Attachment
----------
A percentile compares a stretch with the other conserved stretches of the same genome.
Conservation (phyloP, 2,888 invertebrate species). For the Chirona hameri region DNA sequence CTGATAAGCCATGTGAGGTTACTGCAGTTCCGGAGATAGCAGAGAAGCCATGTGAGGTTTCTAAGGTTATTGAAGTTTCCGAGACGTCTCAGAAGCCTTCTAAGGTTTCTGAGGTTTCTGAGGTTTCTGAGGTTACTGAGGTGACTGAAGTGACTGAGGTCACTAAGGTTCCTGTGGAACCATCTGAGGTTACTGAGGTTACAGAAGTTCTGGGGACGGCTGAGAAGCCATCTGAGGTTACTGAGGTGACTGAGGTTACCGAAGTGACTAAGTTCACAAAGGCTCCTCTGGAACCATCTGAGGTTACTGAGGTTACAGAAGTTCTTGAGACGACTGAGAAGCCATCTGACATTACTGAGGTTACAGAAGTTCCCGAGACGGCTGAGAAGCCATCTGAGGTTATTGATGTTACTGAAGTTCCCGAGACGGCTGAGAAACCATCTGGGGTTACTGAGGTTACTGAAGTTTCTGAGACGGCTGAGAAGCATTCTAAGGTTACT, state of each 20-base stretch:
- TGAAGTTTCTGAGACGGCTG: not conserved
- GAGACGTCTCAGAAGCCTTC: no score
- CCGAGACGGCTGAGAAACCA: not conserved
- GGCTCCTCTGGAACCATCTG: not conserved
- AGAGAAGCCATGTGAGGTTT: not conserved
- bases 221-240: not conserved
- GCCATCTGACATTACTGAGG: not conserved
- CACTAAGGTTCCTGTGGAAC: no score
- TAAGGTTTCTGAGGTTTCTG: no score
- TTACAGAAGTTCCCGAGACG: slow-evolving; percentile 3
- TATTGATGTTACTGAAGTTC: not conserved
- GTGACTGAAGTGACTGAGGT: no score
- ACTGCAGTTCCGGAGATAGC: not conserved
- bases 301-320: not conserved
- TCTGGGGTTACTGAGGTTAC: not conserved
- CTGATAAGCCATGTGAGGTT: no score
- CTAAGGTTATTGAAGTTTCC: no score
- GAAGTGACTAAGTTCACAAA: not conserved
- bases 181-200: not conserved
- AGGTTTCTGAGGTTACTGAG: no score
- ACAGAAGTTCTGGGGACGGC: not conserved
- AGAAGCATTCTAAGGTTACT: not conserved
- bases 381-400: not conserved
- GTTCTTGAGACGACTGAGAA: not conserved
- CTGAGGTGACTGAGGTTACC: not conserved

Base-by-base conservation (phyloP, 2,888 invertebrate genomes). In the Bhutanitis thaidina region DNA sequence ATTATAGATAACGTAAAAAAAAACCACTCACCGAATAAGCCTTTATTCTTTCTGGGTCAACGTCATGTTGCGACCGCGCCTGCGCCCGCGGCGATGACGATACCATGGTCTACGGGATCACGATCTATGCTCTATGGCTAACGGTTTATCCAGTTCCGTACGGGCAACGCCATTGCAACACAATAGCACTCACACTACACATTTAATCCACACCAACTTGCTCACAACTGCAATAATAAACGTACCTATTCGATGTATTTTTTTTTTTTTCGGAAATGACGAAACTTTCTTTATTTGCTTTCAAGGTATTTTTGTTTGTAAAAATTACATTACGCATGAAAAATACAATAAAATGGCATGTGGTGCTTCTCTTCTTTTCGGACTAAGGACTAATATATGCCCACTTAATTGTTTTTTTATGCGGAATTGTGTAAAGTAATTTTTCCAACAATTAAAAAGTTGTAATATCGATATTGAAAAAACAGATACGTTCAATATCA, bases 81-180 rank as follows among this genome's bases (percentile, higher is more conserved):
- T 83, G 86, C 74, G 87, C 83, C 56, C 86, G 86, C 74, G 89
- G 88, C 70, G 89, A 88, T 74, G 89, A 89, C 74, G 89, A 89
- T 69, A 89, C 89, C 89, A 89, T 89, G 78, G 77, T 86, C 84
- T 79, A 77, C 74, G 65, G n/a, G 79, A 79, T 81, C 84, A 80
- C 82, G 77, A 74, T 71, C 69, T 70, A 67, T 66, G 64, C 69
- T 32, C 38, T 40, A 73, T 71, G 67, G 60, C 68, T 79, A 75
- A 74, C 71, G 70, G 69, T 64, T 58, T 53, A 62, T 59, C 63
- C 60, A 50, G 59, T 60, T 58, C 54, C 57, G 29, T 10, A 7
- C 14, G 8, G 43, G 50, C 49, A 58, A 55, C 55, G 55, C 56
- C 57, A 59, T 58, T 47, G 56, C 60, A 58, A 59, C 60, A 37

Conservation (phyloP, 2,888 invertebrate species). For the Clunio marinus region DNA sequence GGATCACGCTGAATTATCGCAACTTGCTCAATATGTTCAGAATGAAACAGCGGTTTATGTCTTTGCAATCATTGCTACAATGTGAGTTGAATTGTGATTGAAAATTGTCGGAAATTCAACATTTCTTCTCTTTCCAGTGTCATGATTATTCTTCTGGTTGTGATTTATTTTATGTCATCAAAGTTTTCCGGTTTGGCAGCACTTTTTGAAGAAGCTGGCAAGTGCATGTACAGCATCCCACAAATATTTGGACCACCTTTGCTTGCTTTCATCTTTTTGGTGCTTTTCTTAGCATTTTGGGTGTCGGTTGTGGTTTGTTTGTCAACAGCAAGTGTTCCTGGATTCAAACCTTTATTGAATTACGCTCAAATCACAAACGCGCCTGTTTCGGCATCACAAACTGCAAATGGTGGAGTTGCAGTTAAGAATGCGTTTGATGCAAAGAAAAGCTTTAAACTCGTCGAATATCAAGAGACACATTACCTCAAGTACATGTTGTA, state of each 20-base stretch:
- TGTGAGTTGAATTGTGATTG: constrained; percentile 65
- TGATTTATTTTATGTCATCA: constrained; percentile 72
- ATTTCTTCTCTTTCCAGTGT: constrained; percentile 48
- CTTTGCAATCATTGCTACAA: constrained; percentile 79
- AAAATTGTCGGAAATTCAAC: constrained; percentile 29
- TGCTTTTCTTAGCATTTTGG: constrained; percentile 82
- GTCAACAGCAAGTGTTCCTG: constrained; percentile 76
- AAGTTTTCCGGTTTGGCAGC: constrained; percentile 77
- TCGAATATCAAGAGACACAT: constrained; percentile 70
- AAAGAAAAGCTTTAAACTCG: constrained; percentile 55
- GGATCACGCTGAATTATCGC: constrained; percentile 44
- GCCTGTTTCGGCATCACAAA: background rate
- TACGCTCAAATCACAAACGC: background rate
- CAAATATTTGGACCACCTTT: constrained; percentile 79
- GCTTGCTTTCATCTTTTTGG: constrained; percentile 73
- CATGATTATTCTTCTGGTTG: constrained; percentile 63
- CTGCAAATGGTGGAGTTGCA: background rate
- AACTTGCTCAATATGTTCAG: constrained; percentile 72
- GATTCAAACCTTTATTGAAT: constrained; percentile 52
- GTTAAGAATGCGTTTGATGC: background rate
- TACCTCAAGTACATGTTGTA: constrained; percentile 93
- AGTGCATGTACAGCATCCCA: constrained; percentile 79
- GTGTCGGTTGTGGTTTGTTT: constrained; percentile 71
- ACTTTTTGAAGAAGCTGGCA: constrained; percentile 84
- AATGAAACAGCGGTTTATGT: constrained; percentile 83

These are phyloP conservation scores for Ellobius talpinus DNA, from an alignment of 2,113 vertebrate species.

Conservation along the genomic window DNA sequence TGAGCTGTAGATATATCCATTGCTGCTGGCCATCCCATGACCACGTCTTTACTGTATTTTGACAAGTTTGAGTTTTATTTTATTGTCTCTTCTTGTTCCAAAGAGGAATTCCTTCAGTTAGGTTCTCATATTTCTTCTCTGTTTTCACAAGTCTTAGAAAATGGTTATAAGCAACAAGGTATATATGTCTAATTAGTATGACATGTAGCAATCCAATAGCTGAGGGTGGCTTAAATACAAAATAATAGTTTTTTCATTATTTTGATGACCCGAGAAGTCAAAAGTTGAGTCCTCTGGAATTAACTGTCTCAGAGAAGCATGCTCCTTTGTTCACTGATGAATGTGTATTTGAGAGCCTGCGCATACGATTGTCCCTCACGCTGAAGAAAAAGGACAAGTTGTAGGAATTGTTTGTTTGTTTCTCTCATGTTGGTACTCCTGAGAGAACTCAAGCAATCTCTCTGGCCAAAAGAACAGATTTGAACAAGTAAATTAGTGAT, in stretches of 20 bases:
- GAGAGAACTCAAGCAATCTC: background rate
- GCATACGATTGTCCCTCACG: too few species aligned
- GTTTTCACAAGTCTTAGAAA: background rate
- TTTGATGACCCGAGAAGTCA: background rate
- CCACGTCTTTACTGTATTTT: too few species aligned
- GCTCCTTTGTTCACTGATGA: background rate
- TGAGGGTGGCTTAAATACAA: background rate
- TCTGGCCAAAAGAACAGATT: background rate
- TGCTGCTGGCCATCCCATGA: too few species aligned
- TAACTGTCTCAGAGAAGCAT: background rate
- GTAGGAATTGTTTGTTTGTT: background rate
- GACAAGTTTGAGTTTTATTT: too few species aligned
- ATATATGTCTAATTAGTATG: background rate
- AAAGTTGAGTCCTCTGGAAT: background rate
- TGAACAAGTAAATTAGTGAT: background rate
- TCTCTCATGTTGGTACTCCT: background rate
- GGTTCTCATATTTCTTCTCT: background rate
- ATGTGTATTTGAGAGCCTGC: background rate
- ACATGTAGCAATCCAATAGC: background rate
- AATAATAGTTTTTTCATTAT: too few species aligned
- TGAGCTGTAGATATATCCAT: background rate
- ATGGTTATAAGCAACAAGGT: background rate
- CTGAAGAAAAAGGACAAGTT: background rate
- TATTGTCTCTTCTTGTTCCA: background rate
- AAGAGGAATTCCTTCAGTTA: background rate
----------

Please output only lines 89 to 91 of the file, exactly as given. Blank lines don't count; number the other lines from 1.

- CTGAAGAAAAAGGACAAGTT: background rate
- TATTGTCTCTTCTTGTTCCA: background rate
- AAGAGGAATTCCTTCAGTTA: background rate